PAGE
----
Mechanics of Rescission
Since we have concluded that the Ljepavas had a right to rescind the transaction, it is necessary to determine whether the trial court was unduly restrictive in its rescission order and thus frustrated the purposes of the Act. The procedure to be followed in rescission cases is outlined in the statute and has been interpreted recently by this court. The statute provides:
xercises his right to rescind, . . . he is not liable for any finance or other charge, and any security interest given by the (borrower) becomes void upon such a rescission. Within ten days after receipt of a notice of rescission, the creditor shall return to the (borrower) any money or property . . . and shall take any action necessary or appropriate to reflect the termination of any security interest created under the transaction. If the creditor has delivered any property to the (borrower), the (borrower) may retain possession of it. Upon performance of the creditor's obligations under this section, the (borrower) shall tender the property to the creditor . . .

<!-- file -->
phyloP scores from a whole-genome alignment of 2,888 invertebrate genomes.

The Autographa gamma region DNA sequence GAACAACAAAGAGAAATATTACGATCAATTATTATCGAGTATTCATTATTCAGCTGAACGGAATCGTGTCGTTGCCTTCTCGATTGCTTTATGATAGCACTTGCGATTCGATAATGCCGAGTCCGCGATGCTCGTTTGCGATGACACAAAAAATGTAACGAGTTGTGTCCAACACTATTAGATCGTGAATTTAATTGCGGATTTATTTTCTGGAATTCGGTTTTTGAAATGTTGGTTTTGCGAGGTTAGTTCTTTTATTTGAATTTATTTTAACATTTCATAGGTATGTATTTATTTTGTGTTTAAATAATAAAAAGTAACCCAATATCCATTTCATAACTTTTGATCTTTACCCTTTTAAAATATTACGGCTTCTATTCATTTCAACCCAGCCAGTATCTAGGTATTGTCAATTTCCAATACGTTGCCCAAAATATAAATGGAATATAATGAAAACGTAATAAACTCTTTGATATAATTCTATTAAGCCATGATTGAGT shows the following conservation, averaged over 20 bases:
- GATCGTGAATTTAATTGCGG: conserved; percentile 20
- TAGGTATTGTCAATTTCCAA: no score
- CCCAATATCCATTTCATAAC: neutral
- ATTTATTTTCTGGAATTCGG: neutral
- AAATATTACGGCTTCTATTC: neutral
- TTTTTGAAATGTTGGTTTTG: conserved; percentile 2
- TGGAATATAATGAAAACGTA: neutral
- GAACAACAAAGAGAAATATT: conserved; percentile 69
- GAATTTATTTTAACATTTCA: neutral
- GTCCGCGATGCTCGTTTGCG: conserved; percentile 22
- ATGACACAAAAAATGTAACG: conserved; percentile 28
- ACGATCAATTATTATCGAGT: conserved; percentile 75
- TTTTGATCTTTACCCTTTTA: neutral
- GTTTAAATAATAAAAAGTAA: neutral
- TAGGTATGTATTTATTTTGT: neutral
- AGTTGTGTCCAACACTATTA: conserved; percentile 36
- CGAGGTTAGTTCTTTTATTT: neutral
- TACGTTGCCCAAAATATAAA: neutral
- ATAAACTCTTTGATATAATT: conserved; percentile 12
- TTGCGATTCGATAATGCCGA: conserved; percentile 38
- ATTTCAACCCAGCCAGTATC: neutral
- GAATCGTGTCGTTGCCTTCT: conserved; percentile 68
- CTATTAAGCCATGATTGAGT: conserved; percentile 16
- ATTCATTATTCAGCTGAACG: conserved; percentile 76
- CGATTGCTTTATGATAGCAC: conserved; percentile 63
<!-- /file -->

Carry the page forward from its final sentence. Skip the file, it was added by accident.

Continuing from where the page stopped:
Truth in Lending Act § 125(b), 15 U.S.C. § 1635(b). The plain language of the statute seems to suggest that the defendants should have been required to remove their lien prior to tender by the Ljepavas. See Palmer v. Wilson, 502 F.2d 860, 863--64 (9th Cir. 1974) (Wright, J., dissenting); Sosa v. Fite, supra, 498 F.2d at 118--19.
However, we have recently indicated that the statute should not be read as requiring the lender to perform first. In Palmer v. Wilson, supra, the majority held that a trial judge had the discretion to condition rescission on tender by the borrower of the property he had received from the lender.